Over the course of your baby's first year, he will learn to sit, roll over, and crawl. Then, as your child develops greater strength, coordination, and confidence, he will start to pull himself up and stand while holding onto something. Typically babies take their first steps between 12 and 15 months - but keep in mind that every child is different and there is a large range in the age that children learn to walk. Whenever your little one is ready, here are a few tips and tricks to help guide your child through this exciting time:
1. The first step is to make sure your child has a safe environment for learning to walk. Keep the floor space clear, block off any unsafe areas like stairs, move any unstable surfaces, and cover any sharp corners on furniture. If possible, try to encourage walking in an area with carpet or a rug.
2. Pick up a wheeled push toy or activity walker with a wide, heavy base, to give your child something sturdy to hold onto while she practices walking. These toys can help strengthen leg muscles and refine balance. Don't opt for a walker – walkers may inhibit the development of coordination and balance, and can be dangerous. Your child could fall down the stairs or scoot close enough to grab an unsafe object.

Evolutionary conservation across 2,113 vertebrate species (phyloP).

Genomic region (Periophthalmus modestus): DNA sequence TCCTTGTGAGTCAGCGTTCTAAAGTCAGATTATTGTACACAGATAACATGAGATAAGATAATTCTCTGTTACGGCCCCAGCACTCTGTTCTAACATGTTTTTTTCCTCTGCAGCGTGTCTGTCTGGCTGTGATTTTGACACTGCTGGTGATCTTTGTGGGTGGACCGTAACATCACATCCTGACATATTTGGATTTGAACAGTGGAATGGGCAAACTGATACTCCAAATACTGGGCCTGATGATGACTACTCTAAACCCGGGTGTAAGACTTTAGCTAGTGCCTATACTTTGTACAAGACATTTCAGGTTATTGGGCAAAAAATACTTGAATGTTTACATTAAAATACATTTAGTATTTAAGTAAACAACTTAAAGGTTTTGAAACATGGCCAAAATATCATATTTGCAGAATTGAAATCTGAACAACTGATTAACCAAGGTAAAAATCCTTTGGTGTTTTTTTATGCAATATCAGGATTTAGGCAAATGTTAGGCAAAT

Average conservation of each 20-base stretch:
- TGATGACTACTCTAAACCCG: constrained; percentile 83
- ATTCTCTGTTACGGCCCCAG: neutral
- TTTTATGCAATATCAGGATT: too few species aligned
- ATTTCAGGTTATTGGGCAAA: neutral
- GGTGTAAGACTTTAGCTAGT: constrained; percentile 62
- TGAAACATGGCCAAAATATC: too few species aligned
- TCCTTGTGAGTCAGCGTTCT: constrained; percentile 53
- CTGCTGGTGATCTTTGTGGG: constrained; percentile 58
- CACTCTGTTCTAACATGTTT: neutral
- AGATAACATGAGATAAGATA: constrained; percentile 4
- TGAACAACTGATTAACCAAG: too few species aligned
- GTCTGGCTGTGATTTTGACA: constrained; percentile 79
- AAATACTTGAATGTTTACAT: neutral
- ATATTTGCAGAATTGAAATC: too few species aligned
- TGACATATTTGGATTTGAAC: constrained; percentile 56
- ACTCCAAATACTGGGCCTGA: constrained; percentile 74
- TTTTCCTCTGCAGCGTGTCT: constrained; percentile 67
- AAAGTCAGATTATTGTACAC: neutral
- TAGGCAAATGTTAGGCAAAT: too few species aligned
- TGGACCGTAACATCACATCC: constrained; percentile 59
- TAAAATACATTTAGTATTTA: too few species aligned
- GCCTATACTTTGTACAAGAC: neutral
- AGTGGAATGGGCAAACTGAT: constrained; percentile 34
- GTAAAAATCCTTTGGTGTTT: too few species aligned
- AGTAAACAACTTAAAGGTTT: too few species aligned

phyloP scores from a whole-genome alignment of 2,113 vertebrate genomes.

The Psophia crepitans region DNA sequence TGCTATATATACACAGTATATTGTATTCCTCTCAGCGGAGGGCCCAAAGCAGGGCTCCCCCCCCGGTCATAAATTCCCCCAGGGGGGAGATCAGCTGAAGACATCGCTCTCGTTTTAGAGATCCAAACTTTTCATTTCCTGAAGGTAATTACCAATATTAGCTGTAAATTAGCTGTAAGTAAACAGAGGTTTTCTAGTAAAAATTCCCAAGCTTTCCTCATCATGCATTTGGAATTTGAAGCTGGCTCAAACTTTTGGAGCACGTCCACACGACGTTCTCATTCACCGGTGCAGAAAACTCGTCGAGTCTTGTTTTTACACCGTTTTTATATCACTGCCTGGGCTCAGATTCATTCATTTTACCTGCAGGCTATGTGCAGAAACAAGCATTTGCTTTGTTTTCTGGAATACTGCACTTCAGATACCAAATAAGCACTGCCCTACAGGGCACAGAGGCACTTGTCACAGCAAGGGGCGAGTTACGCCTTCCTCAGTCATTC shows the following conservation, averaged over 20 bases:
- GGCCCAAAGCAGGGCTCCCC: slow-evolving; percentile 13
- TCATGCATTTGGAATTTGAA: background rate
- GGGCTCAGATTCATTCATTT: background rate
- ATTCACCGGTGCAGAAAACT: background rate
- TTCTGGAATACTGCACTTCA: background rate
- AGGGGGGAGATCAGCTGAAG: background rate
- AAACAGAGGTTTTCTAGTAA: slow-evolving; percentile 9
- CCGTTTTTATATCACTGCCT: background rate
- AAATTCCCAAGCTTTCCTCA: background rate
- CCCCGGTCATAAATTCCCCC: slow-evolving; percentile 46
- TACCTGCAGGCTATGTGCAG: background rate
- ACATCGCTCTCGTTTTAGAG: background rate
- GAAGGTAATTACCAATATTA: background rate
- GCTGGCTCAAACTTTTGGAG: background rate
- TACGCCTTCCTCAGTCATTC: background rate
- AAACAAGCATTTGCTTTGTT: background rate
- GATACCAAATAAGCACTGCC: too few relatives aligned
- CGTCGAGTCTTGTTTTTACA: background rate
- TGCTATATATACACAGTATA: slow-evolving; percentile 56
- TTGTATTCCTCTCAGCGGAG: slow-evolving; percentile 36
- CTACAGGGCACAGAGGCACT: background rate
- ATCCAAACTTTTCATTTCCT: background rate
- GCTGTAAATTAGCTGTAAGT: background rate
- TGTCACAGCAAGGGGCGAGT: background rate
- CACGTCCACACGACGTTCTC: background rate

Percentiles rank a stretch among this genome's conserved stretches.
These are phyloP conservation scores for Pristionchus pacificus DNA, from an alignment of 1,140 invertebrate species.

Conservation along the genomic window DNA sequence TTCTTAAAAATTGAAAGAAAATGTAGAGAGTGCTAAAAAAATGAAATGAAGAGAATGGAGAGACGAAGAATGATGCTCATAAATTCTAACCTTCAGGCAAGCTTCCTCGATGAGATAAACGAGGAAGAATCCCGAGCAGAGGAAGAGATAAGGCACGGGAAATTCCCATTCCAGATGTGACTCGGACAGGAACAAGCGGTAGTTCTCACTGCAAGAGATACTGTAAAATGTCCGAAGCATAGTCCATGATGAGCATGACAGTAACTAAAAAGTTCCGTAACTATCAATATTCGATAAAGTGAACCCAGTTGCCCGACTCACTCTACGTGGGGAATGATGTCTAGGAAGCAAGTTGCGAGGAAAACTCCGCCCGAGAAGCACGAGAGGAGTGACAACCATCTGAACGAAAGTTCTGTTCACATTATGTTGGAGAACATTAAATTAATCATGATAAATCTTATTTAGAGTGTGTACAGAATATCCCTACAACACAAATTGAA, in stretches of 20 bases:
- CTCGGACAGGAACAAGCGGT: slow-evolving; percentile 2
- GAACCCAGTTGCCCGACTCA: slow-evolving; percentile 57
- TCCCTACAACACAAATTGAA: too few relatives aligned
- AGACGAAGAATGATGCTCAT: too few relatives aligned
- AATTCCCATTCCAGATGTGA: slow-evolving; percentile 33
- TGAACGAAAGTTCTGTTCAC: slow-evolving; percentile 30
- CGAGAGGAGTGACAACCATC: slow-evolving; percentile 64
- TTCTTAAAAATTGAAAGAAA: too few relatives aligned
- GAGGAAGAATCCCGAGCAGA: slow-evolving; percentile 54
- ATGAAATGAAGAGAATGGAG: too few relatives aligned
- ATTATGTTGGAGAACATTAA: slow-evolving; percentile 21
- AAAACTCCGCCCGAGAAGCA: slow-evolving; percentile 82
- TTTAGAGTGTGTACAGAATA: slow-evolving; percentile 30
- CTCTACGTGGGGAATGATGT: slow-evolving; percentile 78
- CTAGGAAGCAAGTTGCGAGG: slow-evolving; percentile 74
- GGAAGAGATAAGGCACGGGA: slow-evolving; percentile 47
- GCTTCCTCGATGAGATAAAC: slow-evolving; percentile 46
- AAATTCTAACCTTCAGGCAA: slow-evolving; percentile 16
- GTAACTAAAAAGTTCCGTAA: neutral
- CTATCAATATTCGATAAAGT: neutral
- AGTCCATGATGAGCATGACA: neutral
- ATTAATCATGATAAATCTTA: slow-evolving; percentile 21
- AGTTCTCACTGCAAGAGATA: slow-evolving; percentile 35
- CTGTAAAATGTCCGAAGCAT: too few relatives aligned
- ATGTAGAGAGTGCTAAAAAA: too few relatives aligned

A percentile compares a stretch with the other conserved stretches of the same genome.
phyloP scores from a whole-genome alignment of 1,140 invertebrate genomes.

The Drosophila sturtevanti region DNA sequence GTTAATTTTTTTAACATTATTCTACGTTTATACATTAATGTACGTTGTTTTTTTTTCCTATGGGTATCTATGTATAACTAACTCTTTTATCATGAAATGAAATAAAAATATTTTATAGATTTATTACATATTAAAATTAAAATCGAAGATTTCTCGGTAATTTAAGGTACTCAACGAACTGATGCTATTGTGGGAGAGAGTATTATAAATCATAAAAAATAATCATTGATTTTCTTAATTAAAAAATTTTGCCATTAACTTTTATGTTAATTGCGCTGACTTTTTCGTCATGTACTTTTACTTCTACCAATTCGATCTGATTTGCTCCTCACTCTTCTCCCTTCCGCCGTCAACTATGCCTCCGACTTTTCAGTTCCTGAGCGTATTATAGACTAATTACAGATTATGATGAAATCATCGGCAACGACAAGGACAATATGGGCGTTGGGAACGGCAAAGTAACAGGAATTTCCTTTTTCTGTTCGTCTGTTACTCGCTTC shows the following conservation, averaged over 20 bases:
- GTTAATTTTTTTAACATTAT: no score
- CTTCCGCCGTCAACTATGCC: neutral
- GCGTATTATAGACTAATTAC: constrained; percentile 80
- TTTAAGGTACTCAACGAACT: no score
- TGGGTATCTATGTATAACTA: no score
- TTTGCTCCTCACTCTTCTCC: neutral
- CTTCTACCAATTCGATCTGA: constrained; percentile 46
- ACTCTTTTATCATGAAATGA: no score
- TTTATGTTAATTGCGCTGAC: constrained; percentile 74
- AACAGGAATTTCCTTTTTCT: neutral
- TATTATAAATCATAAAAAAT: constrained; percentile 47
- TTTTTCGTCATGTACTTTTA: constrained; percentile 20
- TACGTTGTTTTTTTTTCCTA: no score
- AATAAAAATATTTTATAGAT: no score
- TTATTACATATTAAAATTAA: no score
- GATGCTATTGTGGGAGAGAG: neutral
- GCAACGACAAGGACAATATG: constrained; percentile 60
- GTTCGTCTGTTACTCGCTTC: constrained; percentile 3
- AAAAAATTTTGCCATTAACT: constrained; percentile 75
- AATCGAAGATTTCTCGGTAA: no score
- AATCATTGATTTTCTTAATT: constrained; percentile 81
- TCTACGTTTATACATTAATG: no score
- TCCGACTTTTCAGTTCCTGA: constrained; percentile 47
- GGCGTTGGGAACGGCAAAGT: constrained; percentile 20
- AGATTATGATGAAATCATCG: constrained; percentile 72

3. Bending over or kneeling in front of your child and taking her hands also helps to guide her and gives her confidence.
4. You can encourage your child to takes a few steps by leaving a couple of enticing toys just a little out of reach when he stands up. Try placing a favorite item just one or two couch cushions over, or on the other side of the table, so he can walk with support to his goal.
5. If your baby cries or calls out while standing, he may feel stuck and need a little help getting back down. Instead of putting baby on his bottom again, gently guide his knees to bend to help him figure it out for himself.
6. No need to buy shoes for baby until she is walking outside or on particularly rough, hot, or cold surfaces. Going barefoot helps to tone muscles, develop, arches and encourage coordination.